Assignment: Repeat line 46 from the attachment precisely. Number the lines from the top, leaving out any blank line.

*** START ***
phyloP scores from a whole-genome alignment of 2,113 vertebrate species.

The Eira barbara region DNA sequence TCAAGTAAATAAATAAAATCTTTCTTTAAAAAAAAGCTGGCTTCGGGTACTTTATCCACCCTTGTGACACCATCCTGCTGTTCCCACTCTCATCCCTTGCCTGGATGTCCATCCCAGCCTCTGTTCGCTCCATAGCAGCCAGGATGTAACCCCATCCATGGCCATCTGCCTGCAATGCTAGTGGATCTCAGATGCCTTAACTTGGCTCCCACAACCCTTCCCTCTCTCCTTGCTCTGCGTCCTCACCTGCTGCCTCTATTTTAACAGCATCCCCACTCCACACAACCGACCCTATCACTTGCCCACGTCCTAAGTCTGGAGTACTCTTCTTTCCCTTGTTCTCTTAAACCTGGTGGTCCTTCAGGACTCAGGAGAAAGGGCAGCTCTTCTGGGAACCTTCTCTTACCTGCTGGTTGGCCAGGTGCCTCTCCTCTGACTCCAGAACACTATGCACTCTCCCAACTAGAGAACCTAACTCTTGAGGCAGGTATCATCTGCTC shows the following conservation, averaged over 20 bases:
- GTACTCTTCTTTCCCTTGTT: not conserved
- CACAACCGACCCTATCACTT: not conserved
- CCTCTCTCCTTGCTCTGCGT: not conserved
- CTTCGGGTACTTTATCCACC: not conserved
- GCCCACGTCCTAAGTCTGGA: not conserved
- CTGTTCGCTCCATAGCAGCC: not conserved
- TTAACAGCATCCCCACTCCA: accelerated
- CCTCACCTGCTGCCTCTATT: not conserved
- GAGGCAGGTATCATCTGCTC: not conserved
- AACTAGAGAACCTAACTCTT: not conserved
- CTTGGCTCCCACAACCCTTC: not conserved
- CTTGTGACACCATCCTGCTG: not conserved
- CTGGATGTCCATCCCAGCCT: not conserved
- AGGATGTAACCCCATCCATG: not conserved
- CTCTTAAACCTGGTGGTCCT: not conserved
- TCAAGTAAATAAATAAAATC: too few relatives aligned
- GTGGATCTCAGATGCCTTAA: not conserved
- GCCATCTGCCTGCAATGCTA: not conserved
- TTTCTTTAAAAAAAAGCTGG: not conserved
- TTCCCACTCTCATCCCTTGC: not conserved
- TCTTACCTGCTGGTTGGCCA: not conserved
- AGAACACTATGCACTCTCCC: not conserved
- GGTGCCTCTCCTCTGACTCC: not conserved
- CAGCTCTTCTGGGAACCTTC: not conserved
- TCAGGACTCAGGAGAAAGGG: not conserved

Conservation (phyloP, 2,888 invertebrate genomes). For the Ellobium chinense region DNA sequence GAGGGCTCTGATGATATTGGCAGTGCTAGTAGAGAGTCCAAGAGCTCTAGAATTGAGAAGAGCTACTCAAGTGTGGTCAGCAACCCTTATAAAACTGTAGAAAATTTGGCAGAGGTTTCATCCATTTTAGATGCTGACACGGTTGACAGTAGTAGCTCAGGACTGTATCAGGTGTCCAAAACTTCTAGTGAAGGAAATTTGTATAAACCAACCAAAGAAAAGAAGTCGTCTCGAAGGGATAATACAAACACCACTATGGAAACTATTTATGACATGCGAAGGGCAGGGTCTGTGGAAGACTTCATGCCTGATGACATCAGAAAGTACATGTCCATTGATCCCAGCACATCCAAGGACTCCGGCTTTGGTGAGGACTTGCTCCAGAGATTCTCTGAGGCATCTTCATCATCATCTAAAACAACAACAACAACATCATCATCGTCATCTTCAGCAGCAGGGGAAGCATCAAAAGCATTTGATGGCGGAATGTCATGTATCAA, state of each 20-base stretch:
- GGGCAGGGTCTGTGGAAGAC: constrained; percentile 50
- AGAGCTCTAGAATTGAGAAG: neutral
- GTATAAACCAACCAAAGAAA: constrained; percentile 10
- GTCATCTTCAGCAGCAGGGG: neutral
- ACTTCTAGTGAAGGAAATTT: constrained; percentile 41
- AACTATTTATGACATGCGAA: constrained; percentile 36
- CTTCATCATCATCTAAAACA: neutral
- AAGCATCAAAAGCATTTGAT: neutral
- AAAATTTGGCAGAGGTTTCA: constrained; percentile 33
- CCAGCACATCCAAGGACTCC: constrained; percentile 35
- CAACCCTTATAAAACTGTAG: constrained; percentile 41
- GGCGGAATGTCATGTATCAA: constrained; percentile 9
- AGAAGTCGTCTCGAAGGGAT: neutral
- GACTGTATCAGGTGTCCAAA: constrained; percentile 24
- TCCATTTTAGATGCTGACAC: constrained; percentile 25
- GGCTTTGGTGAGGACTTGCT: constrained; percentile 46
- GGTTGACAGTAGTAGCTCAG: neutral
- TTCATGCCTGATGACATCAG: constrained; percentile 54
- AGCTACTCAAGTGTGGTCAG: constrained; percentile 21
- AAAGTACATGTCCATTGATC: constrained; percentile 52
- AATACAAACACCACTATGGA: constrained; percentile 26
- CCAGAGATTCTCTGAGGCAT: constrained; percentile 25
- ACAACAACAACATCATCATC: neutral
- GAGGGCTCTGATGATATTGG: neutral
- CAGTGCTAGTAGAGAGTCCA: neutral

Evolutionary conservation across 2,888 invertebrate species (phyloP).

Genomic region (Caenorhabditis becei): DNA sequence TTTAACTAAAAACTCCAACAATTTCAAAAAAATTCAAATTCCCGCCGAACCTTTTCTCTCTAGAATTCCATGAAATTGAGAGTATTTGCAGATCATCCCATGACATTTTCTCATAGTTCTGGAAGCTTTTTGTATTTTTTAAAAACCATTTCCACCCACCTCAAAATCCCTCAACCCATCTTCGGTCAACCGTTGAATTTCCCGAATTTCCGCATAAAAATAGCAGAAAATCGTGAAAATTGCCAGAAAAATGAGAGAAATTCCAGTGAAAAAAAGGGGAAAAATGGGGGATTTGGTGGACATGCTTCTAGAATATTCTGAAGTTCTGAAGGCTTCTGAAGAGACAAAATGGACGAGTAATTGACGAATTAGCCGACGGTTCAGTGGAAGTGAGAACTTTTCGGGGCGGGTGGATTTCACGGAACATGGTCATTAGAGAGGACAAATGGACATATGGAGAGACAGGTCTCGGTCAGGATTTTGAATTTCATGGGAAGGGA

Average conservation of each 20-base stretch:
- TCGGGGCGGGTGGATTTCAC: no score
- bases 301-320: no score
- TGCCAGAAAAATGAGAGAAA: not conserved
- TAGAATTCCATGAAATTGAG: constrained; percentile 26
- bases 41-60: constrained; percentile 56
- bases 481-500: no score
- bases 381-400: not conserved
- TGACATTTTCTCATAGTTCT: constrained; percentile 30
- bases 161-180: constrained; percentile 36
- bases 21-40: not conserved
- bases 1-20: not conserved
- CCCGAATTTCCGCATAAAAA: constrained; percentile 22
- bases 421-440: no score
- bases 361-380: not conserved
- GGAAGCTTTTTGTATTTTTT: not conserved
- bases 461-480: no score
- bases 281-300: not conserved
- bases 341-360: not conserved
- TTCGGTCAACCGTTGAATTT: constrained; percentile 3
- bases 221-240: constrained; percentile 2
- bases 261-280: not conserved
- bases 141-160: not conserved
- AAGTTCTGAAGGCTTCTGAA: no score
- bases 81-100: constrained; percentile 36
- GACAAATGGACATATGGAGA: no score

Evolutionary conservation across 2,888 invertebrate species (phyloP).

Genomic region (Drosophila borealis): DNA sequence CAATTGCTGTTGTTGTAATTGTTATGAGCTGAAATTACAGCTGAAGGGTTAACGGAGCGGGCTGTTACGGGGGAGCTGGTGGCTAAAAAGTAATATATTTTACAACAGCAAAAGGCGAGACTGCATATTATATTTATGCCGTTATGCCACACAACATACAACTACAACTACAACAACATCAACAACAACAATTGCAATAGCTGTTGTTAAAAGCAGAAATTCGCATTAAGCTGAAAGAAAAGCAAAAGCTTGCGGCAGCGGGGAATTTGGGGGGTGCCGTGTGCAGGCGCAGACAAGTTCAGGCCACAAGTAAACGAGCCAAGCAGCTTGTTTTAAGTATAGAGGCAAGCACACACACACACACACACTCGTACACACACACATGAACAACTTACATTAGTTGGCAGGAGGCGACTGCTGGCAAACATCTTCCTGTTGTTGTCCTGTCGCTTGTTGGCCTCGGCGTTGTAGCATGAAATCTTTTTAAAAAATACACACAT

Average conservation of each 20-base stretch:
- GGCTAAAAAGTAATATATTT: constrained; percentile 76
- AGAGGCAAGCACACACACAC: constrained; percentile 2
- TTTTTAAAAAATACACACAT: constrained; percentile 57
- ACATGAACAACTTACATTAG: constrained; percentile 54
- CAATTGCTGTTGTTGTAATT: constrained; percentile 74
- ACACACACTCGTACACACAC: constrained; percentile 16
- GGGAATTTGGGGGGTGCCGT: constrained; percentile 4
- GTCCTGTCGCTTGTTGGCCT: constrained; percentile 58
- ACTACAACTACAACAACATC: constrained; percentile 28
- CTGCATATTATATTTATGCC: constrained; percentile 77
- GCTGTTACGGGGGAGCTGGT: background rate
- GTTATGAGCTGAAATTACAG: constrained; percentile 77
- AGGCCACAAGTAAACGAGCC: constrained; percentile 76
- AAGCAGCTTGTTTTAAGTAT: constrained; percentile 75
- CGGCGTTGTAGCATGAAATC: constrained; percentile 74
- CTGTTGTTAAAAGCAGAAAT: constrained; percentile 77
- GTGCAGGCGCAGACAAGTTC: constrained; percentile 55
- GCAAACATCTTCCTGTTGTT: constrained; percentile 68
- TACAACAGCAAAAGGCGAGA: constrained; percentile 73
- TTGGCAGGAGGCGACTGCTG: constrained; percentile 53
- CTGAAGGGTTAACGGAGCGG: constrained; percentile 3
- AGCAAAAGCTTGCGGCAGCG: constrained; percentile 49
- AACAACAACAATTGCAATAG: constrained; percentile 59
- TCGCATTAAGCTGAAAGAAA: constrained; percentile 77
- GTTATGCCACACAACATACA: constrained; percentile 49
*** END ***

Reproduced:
- TTCATGCCTGATGACATCAG: constrained; percentile 54